Bear's picture

I would vote for Ron Paul in a minute, you would vote for Ron Paul and I suspect many others here at ZH ... but then ask you next door neighbor what he thinks of Dr. Paul and he would probably say 'who?' ... the problem in America is now a dearth of common sense or basic understanding of economics. An old white man has no chance against the slick talking current resident of the White House unless America wakes up.

Athena's picture

If you have no debt and $10 in your pocket, you have more wealth than 25% of Americans.

bnbdnb's picture

I disagree. Pay minimum amounts on low interest credit and keep a good credit score and you could have millions of wealth and die owing millions more.



In a credit system, its in my best interest to milk it.

pods's picture

You don't have children do you?


falak pema's picture

can I buy you a tête à tête meal with that?

BluPoint's picture

Trillion is the new Billion.  Get with it gang... your so out of touch.

Downtoolong's picture

Don’t worry, Zynga and Facebook will save us, as a new virtual economy evolves on a foundation of bullshit, gossip, and playing games for hours on end.

BluPoint's picture

Trillion is the new Billion.  Get with it gang... your so out of touch.

I got the Bull by The Horns - HELP's picture

After lurking in all other sites such as ZH (Seeking Alpha, Market Watch, Business Insider, Azizonomics etc) I conclude that a lot of disaffected (The lost their savings gambling the markets) people are venting their spleen on these sites, but still have no idea.


Because the market is now centrally planned by the BIS and its Henchmen, the Central Banks, it is impossible to use history as a guide, and charts for that matter. The top houses and traders have read all the books, most new traders have, and as a result they (and their algos) know how to shake out Retail, and even wholesale traders.

Most of the bears are probably paid shills to strike fear in peoples hearts, forcing them to liquidate their underwater holdings.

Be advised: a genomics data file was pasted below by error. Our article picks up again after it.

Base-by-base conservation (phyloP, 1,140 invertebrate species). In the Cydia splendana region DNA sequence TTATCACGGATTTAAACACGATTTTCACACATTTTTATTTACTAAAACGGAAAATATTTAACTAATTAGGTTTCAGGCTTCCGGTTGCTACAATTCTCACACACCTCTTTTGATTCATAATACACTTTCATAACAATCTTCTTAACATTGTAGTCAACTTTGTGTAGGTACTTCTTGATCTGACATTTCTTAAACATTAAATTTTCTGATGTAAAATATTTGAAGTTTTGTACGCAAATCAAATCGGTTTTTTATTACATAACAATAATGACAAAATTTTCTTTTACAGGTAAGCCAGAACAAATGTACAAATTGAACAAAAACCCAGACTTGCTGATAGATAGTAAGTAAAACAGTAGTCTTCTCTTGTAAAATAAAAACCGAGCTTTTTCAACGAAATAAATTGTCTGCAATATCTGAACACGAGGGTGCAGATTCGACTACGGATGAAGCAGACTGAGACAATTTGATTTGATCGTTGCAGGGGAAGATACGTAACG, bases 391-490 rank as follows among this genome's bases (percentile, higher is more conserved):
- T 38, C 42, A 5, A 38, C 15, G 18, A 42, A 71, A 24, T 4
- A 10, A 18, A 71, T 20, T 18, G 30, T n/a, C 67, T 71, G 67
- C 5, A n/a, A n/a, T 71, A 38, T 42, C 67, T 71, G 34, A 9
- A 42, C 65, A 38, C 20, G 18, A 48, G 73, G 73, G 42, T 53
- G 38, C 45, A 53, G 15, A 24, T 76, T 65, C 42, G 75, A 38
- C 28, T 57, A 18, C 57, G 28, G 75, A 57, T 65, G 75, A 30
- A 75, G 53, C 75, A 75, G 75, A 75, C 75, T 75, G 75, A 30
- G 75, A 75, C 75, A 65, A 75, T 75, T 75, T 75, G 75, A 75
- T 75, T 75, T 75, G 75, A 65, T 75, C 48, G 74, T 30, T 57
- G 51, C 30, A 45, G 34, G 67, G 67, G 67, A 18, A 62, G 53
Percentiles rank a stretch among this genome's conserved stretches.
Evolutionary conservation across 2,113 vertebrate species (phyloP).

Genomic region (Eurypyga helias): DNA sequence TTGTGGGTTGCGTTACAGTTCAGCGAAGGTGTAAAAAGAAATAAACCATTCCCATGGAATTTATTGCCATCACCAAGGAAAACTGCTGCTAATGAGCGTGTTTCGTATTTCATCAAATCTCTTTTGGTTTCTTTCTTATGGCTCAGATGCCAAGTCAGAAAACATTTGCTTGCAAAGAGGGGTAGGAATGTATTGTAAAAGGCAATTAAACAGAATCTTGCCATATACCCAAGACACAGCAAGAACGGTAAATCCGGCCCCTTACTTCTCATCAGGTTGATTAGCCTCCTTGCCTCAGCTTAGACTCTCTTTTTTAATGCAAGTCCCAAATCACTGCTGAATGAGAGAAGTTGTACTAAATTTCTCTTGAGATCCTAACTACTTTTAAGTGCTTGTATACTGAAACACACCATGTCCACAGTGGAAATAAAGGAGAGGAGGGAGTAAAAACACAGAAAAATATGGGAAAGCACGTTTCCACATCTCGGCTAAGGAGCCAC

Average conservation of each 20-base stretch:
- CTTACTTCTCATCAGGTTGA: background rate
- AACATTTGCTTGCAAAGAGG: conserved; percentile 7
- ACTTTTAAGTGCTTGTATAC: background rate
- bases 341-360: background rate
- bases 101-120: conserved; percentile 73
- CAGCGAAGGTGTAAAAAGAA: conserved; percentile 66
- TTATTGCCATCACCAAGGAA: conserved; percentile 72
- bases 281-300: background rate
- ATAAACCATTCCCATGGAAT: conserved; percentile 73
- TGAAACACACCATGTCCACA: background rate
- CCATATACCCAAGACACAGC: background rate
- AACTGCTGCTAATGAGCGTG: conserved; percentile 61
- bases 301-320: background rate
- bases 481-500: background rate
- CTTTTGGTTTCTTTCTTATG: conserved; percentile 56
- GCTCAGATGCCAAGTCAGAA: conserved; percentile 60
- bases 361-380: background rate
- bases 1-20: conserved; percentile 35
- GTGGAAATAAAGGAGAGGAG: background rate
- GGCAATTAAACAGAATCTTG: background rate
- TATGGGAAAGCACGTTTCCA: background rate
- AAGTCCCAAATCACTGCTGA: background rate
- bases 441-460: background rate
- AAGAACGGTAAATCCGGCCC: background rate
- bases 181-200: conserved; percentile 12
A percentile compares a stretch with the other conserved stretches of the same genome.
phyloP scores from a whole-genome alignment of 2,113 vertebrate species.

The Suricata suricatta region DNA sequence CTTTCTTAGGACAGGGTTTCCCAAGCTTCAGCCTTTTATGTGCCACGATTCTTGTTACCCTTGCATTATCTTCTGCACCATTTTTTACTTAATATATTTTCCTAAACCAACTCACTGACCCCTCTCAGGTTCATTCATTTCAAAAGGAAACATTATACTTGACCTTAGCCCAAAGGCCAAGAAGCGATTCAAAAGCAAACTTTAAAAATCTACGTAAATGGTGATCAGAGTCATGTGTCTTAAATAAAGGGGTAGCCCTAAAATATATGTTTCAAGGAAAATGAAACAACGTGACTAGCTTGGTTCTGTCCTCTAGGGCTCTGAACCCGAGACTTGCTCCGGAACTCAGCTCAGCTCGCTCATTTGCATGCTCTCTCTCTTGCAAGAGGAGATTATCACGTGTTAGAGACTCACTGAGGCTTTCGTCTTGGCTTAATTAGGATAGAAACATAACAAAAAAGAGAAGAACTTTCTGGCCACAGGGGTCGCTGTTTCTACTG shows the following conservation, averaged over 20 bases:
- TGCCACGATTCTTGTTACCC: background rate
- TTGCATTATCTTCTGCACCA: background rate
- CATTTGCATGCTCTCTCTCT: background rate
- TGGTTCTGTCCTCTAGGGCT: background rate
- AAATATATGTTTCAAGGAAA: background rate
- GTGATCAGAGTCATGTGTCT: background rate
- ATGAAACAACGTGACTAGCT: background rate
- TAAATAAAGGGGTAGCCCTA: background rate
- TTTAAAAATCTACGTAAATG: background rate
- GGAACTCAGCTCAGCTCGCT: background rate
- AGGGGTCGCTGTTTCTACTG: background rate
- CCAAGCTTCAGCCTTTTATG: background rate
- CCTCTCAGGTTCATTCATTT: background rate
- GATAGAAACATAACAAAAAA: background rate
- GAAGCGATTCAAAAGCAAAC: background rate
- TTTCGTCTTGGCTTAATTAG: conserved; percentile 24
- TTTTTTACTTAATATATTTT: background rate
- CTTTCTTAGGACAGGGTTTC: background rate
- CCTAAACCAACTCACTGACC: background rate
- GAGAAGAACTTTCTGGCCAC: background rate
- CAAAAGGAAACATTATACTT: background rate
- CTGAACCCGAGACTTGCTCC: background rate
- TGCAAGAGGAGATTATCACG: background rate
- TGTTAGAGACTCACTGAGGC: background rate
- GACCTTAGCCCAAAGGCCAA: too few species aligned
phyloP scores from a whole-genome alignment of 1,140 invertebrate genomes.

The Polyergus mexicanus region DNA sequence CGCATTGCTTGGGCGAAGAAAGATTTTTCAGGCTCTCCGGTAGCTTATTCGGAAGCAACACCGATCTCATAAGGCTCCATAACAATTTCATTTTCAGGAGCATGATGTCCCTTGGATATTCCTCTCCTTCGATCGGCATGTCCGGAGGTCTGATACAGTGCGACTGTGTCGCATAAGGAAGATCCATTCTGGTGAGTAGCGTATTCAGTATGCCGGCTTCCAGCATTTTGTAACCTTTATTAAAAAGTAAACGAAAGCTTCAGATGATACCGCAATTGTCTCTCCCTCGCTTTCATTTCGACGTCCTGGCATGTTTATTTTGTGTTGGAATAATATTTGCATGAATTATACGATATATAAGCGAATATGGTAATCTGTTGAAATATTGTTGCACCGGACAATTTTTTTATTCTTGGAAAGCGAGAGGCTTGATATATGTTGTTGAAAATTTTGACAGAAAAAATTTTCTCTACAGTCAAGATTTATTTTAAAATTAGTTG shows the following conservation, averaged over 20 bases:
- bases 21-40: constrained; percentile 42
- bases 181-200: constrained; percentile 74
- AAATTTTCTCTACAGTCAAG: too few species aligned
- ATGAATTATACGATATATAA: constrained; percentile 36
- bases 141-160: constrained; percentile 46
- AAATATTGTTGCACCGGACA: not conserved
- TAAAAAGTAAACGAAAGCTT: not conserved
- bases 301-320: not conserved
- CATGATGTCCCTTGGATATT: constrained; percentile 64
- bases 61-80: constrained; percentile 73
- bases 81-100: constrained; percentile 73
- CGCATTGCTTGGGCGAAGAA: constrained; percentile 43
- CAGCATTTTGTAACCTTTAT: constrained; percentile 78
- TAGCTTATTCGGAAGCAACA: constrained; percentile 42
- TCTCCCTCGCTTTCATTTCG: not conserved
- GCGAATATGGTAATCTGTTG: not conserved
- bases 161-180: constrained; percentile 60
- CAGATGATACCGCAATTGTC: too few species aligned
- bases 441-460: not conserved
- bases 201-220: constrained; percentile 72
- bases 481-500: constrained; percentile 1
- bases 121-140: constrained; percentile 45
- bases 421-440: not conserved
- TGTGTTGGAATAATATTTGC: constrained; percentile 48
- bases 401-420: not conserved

People forget that money equals a commodity to exchange it for. With all this liquidity and money printing, the dollars will be winding up in the hands of people who are snapping up hard commodities, before the owners realise that the money is devalued.

For this reason I have gone to Cash (To buy items at deflated desperate prices) and prime farmland (to earn income from people who have to eat). In Australia you can only own guns if you have a farm or  member of a sporting shooter association. I bet eventually the sporting shooters will lose their right, but farmers will have a genuine reason (Stock shootings, vermin shootings and pest control) IF the SHTFH (Hard-causing a fine gut wrenching spray) at least I know I will be able to defend my interests. (My great Grandfather and Great Grandmother on both sides were burned alive in their home in Ukraine WW2 and I am learning from history)

BTW I have contacts in Australian Real Estate, in prime areas of Melbourne, and the market has dropped 40% in price offers but vendors are not selling. Once they are forced to sell (unemployment or panic), they will be underwater big time. In Australia, we have full recourse loans, so consumer spending is going to take a dive. Short Australian Banks and Retail. Australian Banks have heavily relied on offshore financing of Mortgages, and their funding costs are huge. I used to work in the Big 4 banks and their IT systems are inadequate for them to report quickly and efficiently.

blunderdog's picture

People forget that money equals a commodity to exchange it for.

No--this is a common mistake.  What people forget is that money is a synthetic abstraction we use to simulate a commodity which can be infinitely multiplied by the holders of certain specialized legal positions.

Calmyourself's picture

Your statement is only true if money is hard, backed by assets you choose gold, silver, wheat whatever.  What we have now is a simulcrum of money otherwise known as currency.

blunderdog's picture

Semantics arguments don't help. 

Is there such a thing as a "US dollar"?  That's an ontological question. You apparently believe there is no such thing.  (This is a valid perspective, shared by all the nominalists.  The idea is that "money" is nothing more than a word and describes no real-world correlate.)

"Currency" refers to the markers we use to quantify "money."  You can't substitute that word for "money" without redefining what money is.

I'm not the biggest fan of Plato, but there's clearly no better illustration of a widely-shared Platonic idea than "money."

Calmyourself's picture

I was not attempting to help.  Ontologically speaking it matters not what I think what matters is that it is impossible to trade that dollar back to its originator for a value of anything.  The dollar is a dream built on confidence when the dream dies the dollar dies. 

blunderdog's picture

Well if you're not using your FRNs, I'll take them off your hands.  In your mind, they're not worth anything anyway, right?